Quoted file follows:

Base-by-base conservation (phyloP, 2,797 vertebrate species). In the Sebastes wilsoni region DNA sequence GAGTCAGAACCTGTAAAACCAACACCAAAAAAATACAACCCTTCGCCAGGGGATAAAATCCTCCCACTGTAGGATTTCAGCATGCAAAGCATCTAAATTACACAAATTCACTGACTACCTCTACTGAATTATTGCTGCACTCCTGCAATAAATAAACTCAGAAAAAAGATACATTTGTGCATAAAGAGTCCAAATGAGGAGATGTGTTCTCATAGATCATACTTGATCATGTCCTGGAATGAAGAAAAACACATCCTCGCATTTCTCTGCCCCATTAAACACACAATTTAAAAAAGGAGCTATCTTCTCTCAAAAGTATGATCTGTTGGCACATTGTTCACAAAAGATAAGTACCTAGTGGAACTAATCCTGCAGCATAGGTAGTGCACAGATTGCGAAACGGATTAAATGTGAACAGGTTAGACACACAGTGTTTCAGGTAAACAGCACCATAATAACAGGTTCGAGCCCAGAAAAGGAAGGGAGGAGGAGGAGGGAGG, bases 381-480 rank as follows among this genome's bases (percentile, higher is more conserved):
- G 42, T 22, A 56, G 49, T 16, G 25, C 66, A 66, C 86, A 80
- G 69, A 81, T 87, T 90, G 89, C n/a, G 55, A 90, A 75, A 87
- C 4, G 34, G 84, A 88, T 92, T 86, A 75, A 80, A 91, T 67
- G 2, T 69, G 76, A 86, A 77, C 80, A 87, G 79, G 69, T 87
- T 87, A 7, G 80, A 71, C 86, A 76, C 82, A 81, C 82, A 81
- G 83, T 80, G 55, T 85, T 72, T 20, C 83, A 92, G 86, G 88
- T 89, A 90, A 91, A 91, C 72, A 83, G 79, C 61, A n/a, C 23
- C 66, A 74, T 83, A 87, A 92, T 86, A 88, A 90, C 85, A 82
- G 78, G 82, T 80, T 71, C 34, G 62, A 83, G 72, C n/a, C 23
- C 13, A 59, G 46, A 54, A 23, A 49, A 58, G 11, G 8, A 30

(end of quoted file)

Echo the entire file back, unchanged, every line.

Base-by-base conservation (phyloP, 2,797 vertebrate species). In the Sebastes wilsoni region DNA sequence GAGTCAGAACCTGTAAAACCAACACCAAAAAAATACAACCCTTCGCCAGGGGATAAAATCCTCCCACTGTAGGATTTCAGCATGCAAAGCATCTAAATTACACAAATTCACTGACTACCTCTACTGAATTATTGCTGCACTCCTGCAATAAATAAACTCAGAAAAAAGATACATTTGTGCATAAAGAGTCCAAATGAGGAGATGTGTTCTCATAGATCATACTTGATCATGTCCTGGAATGAAGAAAAACACATCCTCGCATTTCTCTGCCCCATTAAACACACAATTTAAAAAAGGAGCTATCTTCTCTCAAAAGTATGATCTGTTGGCACATTGTTCACAAAAGATAAGTACCTAGTGGAACTAATCCTGCAGCATAGGTAGTGCACAGATTGCGAAACGGATTAAATGTGAACAGGTTAGACACACAGTGTTTCAGGTAAACAGCACCATAATAACAGGTTCGAGCCCAGAAAAGGAAGGGAGGAGGAGGAGGGAGG, bases 381-480 rank as follows among this genome's bases (percentile, higher is more conserved):
- G 42, T 22, A 56, G 49, T 16, G 25, C 66, A 66, C 86, A 80
- G 69, A 81, T 87, T 90, G 89, C n/a, G 55, A 90, A 75, A 87
- C 4, G 34, G 84, A 88, T 92, T 86, A 75, A 80, A 91, T 67
- G 2, T 69, G 76, A 86, A 77, C 80, A 87, G 79, G 69, T 87
- T 87, A 7, G 80, A 71, C 86, A 76, C 82, A 81, C 82, A 81
- G 83, T 80, G 55, T 85, T 72, T 20, C 83, A 92, G 86, G 88
- T 89, A 90, A 91, A 91, C 72, A 83, G 79, C 61, A n/a, C 23
- C 66, A 74, T 83, A 87, A 92, T 86, A 88, A 90, C 85, A 82
- G 78, G 82, T 80, T 71, C 34, G 62, A 83, G 72, C n/a, C 23
- C 13, A 59, G 46, A 54, A 23, A 49, A 58, G 11, G 8, A 30